Does drinking milk make bones stronger?

Does drinking milk make bones stronger?

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USA, for example, recommends drinking three glasses of milk a day, almost double that of the United Kingdom or India.

When we were children, how many people told us to drink our milk because it would strengthen our bones?

The concept, in fact, has its logic. The milk contains calcium. And calcium increases bone mineral density .

However, proving that there is a definite link between milk consumption and having strong bones is more difficult than it seems.

To prove it, ideally two large groups of people would be needed.

The members of one group would drink a lot of milk every day for several decades, while those in the other group would take some type of milk substitution placebo.

Obviously, it is an experiment that is too difficult to carry out.

Milk
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Image caption Milk contains calcium, which increases bone mineral density

What can be done is to take thousands of people, ask them how much milk they have drank in recent years and then follow them up for at least a decade to see if those who drink milk regularly are less likely to break bones along the way. following years.

This is what happened in a study published in 1997 by Harvard University.

For 10 years, they followed 77,000 nurses.

And the researchers found no significant difference in the number of arm or hip fractures between those who drank a glass of milk per week or less and those who drank two or more glasses.

The team conducted a similar study with 330,000 male health professionals, and once again the milk did not seem to influence the fractures.

Injury.
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Image caption Many studies analyze the relationship between milk consumption and bone fractures.

There are also records of other randomized controlled trials in which scientists deliberately fortified the diet with calcium, sometimes through milk.

In 2015, a team from New Zealand reviewed, compared and reanalyzed 15 of these studies.

And they discovered that for two years there was an increase in the bone mineral density of the participants, but after that time the improvement stopped .

An alternative to milk is to take calcium supplements. Concerned about the potential long-term side effects of taking the supplements, the same New Zealand team analyzed the data from 51 randomized controlled trials to assess whether the benefits outweighed the risks.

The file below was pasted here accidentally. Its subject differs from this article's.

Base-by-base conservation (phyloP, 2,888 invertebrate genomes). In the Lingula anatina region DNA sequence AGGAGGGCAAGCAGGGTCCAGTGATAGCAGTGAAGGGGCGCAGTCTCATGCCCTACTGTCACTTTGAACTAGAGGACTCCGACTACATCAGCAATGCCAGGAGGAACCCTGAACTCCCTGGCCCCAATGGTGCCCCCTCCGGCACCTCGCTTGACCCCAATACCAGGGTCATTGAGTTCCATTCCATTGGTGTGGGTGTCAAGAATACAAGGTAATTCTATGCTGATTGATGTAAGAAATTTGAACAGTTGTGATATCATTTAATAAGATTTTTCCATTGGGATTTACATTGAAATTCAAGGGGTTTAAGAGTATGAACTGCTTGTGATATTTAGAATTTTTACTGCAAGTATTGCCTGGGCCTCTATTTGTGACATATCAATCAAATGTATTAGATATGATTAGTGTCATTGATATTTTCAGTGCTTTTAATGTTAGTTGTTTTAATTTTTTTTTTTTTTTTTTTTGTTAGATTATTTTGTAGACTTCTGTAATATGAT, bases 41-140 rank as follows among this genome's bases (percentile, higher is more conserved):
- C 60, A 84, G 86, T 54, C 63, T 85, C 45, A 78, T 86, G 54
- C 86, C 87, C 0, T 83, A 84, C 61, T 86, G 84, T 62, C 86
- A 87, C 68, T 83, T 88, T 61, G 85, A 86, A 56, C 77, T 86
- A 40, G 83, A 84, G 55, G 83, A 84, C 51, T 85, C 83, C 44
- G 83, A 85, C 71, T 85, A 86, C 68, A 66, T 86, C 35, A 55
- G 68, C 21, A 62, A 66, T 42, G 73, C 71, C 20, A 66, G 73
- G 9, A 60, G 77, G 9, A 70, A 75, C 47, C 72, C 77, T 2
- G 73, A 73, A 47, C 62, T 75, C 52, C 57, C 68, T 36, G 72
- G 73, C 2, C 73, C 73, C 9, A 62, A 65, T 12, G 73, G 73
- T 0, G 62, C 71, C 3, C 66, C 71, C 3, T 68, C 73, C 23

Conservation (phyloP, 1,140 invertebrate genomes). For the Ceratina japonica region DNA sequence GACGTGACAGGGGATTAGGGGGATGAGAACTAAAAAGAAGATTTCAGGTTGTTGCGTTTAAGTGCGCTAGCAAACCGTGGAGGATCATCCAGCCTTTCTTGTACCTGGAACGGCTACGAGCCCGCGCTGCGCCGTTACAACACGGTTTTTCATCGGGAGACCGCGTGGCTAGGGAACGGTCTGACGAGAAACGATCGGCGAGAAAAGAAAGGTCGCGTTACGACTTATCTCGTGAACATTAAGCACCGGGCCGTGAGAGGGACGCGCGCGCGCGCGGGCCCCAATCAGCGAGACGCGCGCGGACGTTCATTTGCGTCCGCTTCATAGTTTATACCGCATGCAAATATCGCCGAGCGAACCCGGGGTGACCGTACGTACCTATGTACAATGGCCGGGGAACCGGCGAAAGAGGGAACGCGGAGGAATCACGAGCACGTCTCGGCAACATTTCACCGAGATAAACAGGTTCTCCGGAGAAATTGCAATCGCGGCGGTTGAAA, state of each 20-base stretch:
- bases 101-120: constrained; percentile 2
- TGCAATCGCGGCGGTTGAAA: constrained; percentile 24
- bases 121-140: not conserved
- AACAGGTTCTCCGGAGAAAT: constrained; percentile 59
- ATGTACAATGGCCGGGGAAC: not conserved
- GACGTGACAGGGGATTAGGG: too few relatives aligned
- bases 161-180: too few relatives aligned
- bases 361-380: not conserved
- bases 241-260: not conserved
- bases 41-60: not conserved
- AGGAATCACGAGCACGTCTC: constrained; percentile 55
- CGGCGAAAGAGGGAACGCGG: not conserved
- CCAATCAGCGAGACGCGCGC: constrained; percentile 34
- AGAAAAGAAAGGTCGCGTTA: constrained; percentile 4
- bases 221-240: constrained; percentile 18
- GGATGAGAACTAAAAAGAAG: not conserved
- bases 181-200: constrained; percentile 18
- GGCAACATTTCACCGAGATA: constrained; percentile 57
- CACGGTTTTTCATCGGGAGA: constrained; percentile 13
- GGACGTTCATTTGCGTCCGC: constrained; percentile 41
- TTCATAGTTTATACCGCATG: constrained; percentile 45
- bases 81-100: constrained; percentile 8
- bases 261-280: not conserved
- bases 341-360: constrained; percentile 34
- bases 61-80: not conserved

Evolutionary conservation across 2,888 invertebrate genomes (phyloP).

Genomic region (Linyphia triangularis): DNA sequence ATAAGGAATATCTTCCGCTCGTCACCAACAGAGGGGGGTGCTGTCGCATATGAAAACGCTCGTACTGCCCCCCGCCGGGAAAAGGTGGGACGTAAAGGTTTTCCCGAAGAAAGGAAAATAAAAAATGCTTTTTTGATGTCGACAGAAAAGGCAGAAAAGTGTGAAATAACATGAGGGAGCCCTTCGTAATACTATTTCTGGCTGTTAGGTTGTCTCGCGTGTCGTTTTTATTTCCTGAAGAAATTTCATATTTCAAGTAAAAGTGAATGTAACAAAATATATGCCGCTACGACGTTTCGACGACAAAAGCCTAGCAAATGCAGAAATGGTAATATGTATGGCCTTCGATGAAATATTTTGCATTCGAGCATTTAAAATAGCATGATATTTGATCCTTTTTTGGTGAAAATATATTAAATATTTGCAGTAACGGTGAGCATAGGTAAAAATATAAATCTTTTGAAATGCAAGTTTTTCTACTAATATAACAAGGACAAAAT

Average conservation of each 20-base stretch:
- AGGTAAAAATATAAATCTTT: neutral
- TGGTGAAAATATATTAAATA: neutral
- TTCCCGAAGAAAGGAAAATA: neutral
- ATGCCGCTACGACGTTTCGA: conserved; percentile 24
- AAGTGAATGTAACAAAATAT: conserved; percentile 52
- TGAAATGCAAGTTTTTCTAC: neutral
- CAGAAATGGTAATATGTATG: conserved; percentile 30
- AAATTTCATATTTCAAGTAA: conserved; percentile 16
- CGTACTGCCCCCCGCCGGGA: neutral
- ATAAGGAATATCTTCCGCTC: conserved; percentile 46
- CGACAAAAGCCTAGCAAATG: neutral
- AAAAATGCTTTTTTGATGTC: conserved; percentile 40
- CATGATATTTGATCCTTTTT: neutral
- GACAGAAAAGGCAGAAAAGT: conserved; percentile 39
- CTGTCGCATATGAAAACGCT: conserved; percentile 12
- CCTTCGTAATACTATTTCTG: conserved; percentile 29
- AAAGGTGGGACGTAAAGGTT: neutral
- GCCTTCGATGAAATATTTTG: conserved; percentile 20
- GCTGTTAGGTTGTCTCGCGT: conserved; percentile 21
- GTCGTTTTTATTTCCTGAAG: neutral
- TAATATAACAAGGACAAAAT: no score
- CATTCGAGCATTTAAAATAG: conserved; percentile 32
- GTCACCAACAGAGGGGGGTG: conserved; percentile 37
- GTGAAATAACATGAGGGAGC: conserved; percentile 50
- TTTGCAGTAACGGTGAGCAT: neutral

Again, they discovered that the increase in bone strength lasted only a year or two, and that calcium supplements alone could slow-and not stop-the loss of bone mineral density in old age.

They concluded that this probably translated only into a small reduction in bone fractures .

Glasses of milk
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Image caption The United States recommends drinking three glasses of milk a day, almost double that of the United Kingdom or India.

Several countries examined the same data, but reached very different conclusions about the recommended daily calcium intake .

The US, for example, recommends drinking three glasses of milk a day, almost twice as much as the United Kingdom or India.

To complicate things further, in 2014 the results of two large Swedish studies were published.

The headlines about the studies claimed that drinking more than three glasses of milk a day, an amount greater than most people drink, was not good for the bones and could even be harmful .

These studies were carried out by a team of researchers from the University of Uppsala and the Karolinska Institute, both in Sweden.

Participants had to fill out questionnaires about their milk consumption in 1987 and then do the same in 1997.

In 2010 they analyzed their mortality rates , and alarms went off among the population when it was revealed that drinking a glass of milk a day seemed to be associated with more broken bones and, also, with early deaths.

Two pots of yogurt.
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Image caption It’s hard to know how much milk we drink with cereals or tea, for example.

But before giving up milk forever, you have to make some important warnings.

In the Swedish studies, the participants had to estimate their milk consumption during the previous years, which is not easy.

It’s hard to know how much milk we drink with cereals or tea or how much we use for cooking.

In addition, the studies also show the eternal problem of correlation versus causality .

Perhaps women who knew they had osteoporosis drank more milk deliberately in the hope of strengthening their bones.

The study did not show that drinking milk caused the fractures.

Girl with a cast arm.
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Image caption Vitamin D also contributes to strong bones.

And there is more: the Swedish team discovered that consumption of cheese and yogurt was associated with lower fracture rates.

The researchers themselves made it clear that their studies should be repeated before they were used to give dietary recommendations.

It was also said that people should think twice before modifying their milk consumption based on these results.

So, until we know more, what the evidence suggests is that nothing happens by continuing to drink milk if you like.

It is likely to be good for bone health, even if the benefits last less than you probably expected.

It is also worth keeping strong bones through other methods, such as exercising and getting enough vitamin D from your diet, from sunlight or (depending on the place in the world you live) from vitamin supplements in winter.

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Rava Desk

Rava is an online news portal providing recent news, editorials, opinions and advice on day to day happenings in Pakistan.

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